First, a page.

A new North Carolina study called VISION is now underway to answer some of the biggest questions about COVID-19. Led by William Fischer, MD, principal investigator, and David Wohl, MD, co-lead, the study plans to enroll 7,500 COVID-positive individuals to understand the different factors that impact individual risk for key clinical outcomes including recovery from acute illness, symptom rebound, re-infection, and long COVID. Investigators explain the study more in video.
Over two years into the COVID-19 pandemic and researchers still are looking to answer some of most burning questions surrounding the unrelenting virus such as how common is long COVID, how well previous infection and vaccinations protect against re-infection with new variants of the virus, and what factors are associated with COVID rebound. A new North Carolina study called VISION, funded by the N.C. Collaboratory, will enroll 7,500 adults recently diagnosed with COVID-19 to understand the different factors that impact individual risk for key clinical outcomes including recovery from acute illness, symptom rebound, re-infection, and long COVID.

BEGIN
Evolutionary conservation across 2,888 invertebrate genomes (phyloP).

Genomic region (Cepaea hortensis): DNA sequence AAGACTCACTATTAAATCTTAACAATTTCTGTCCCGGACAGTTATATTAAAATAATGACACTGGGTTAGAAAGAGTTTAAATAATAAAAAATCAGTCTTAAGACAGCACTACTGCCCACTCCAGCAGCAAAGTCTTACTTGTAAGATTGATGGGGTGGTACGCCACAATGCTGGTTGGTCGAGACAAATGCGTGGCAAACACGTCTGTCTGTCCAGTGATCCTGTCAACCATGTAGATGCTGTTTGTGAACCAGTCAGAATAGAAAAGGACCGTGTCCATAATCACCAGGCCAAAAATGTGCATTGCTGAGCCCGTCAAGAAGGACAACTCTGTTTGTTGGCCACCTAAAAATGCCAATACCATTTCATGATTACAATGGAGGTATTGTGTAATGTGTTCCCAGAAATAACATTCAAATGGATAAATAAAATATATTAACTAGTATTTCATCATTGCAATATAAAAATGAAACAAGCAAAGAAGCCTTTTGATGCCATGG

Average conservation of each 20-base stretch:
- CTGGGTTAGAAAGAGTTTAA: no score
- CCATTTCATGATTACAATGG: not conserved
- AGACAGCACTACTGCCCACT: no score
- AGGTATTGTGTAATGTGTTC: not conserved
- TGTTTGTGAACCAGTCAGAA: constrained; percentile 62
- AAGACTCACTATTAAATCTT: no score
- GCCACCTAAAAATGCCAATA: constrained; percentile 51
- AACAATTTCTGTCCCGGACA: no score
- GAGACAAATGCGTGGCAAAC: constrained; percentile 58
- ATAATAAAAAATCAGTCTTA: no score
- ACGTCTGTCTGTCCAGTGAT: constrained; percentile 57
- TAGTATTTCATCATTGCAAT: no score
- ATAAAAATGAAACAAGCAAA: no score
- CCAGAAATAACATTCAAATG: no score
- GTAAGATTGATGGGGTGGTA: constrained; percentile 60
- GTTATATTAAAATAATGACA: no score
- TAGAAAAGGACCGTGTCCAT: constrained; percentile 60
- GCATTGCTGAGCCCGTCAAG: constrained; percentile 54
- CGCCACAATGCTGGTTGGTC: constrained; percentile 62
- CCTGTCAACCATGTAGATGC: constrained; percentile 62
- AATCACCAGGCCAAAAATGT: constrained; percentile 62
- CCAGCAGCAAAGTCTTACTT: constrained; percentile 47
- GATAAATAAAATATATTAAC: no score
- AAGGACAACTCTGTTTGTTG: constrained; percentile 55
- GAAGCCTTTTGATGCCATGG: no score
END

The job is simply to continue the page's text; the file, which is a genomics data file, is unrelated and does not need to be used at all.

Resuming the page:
David Wohl, MD
“There’s still a lot we don’t know about COVID-19,” said David Wohl, MD, professor of infectious diseases at the UNC School of Medicine and co-lead of the study. “If the past is any indication of the future, we are going to be dealing with COVID-19 for a long time and that means people will continue to get infected and then re-infected. The more that we learn now, the better prepared we will be in the future.”
As the largest observational study of its kind in North Carolina, VISION will answer critical questions by following people over time. All of the 7,500 people who join the study will regularly complete online surveys about their health, and 750 of them will also be seen in person for blood and nasal swab tests.
For the people, by the people
Funded by the state legislature for the people of North Carolina, VISION participants will complete the online surveys for up to 72 weeks.
Participants must …